Red Hat open hybrid cloud for the Department of Defense

Executive summary: DoD modernization requires a hybrid cloud strategy

An open hybrid cloud is a key element of the U.S. Department of Defense (DoD) Digital Modernization Strategy. With an open hybrid cloud, agencies can build and manage a full IT stack in a standard, unifying platform that works across bare metal, virtual machines, private clouds, public clouds, and at the edge. This approach provides the DoD the ability to freely move applications and workloads to whatever infrastructure provides the greatest capability to deliver on mission needs. Workload mobility can be determined by many factors, including data locality, compute availability, or which infrastructure provides the best pricing or services across public cloud, on-premise cloud, or tactical edge servers (e.g., for battlefield deployments). 

To acquire an open hybrid cloud capability, agency developer teams need to build and deploy applications on an open container platform. Agencies that use a cloud service provider’s proprietary container platform, in contrast, may find that moving applications to another cloud requires significant time and effort.

This overview explains why open source platforms and services are critical to a successful open hybrid cloud strategy.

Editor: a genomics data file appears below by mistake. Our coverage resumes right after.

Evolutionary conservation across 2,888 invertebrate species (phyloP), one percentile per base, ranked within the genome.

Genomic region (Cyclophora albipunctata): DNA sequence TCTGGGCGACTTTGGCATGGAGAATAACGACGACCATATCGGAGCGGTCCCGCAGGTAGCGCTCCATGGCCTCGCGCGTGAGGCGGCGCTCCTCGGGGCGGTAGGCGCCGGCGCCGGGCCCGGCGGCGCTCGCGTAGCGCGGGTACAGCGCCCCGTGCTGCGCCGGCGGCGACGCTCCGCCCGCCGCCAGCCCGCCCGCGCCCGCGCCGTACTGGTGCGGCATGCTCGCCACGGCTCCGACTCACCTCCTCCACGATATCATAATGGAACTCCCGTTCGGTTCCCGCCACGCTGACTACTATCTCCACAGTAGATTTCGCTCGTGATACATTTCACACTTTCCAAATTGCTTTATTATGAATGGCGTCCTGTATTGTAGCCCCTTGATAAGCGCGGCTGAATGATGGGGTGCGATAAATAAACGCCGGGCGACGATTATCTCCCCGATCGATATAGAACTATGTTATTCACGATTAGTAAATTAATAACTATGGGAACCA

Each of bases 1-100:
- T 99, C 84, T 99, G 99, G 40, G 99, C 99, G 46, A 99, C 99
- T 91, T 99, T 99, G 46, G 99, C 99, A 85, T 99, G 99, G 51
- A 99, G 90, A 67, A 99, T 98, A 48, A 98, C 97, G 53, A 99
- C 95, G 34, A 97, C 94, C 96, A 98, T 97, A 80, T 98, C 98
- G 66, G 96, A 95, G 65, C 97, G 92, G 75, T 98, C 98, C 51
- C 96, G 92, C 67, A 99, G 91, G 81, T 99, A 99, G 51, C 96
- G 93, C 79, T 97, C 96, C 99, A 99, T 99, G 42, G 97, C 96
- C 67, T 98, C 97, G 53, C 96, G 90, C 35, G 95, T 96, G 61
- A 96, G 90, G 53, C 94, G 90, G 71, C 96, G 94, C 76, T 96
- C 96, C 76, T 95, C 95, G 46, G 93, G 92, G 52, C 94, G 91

Mission value of open hybrid cloud for the DoD

DoD agencies are leading the way in modernizing legacy applications and moving them to public clouds. In fiscal year 2020, the DoD was responsible for 129 of the 272 government IT projects migrating to the cloud.2 One factor leading this adoption is cost savings. Capital costs for datacenters, infrastructure, and people are converted to an ongoing operational expense. Another incentive is interagency data sharing. By moving applications into the cloud, programs can more easily break down disparate data sources, allowing cloud-native applications to share data from any internal or external source using application programming interfaces (APIs). In contrast, most legacy applications keep their data locked inside, leading to decisions made with incomplete data.

Agencies with hybrid clouds gain additional benefits. A hybrid cloud spans two or more environments, including any combination of public clouds, private clouds, and deployment at the network edge (Figure 1).

image container Figure 1. A hybrid cloud spans public clouds, the agency’s private cloud, and edge deployments.


Advantages of an open hybrid cloud for the DoD include:

  • Additional cost savings. The agency can freely move workloads between public clouds to take advantage of new pricing or capabilities. 
  • Cybersecurity advantage. The agency can choose where to host workloads and data based on compliance, audit, policy, or security requirements. An agency might want to protect particularly sensitive workloads on a private cloud, for instance, while operating less-sensitive workloads in a public cloud.

Hybrid cloud environments prevent vendor lock-in